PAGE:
SINGAPORE (November 5): Oil prices fell on Monday as the start of US sanctions on Iran's fuel exports has been softened by waivers that will allow some countries to still import Iranian crude, at least temporarily.
Brent crude futures contracts LCOc1 were at $ 72.39 a barrel at 0142 GMT on Monday, down 44 cents, or 0.6 percent from its latest close.
West Texas Intermediate (WTI) futures contracts, CLc1, fell 53 cents, or 0.8%, to $ 62.61 a barrel.
Brent has lost more than 16 percent in value since early October, while the WTI has fallen more than 18 percent since then.
This occurred when traders reduced their bullish bets on oil futures to the lowest in a year by the end of October, the fifth consecutive cut during a month in which prices have fallen since July 2016, data showed on Friday .
Prices have been under strain since it became clear that Washington is allowing several countries to continue importing oil from Iran, despite sanctions, which officially began on Monday.
The United States said on Friday that it would temporarily allow eight importers to continue buying Iranian oil when it again imposes sanctions to force Iran to curb its nuclear, missile and regional activities.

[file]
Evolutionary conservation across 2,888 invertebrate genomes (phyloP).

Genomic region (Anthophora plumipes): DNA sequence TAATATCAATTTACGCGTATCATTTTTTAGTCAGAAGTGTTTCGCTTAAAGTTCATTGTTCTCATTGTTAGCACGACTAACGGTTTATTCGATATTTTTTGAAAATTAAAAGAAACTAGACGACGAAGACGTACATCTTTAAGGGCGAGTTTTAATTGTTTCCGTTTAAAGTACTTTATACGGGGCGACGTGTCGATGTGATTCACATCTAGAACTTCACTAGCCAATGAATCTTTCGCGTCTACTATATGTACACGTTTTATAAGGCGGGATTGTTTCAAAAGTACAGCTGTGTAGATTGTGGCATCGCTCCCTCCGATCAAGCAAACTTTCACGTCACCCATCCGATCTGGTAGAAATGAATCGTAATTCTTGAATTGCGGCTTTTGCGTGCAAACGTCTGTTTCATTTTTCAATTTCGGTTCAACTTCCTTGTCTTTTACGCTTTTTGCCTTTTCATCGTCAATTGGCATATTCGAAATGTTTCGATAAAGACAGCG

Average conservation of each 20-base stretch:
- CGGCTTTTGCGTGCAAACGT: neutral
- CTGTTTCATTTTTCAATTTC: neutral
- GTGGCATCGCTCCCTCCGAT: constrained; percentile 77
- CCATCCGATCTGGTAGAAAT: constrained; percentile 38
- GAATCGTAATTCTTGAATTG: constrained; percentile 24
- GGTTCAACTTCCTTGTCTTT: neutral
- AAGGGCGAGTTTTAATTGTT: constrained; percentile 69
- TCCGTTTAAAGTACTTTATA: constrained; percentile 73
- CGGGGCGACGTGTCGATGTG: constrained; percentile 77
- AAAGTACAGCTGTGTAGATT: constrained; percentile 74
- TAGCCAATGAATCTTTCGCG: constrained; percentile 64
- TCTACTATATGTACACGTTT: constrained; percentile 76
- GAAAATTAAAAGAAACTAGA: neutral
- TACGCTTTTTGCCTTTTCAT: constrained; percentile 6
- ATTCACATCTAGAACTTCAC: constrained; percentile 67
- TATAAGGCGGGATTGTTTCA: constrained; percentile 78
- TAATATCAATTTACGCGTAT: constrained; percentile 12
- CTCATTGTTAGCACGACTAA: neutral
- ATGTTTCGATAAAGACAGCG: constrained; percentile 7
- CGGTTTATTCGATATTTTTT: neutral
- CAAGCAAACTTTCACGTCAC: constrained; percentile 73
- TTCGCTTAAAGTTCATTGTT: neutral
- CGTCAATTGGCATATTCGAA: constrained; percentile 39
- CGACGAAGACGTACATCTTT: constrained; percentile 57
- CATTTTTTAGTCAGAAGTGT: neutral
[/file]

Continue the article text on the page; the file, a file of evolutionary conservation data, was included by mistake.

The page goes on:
So far, Washington has not quoted the eight, called "jurisdictions," a term that may include Taiwan, which the US does not consider a country.
China, India, South Korea, Turkey, Italy, the United Arab Emirates and Japan were Iran's largest importers of oil, while Taiwan occasionally buys Iranian oil, although it is not a major buyer.
Oil markets have been preparing for sanctions for months.
"Iranian exports and production have been steadily dropping … Iranian exports show a decline of more than 1 million barrels a day (bpd) as of October," said Edward Bell of Emirates NBD.
On the demand side, Bell warned that consumption may be slowing due to an economic slowdown, as seen in a sharp decline in refining profits.
"Decreasing refining margins at a time of low oil prices sends a very telling message to us that demand is performing poorly," he said.
A slowdown in demand would come as production is rising.
Joint output from major world producers – Russia, the United States and Saudi Arabia – rose above 33 million bpd in October, up 10 million bpd since 2010.
Only these three countries serve more than a third of consumption.
In the Middle East, the Abu Dhabi National Oil Company (ADNOC) plans to increase its oil production capacity to 4 million bpd by the end of 2020 and 5 million bpd by 2030, ADNOC said Sunday compared to the current production of just over 3 million bpd.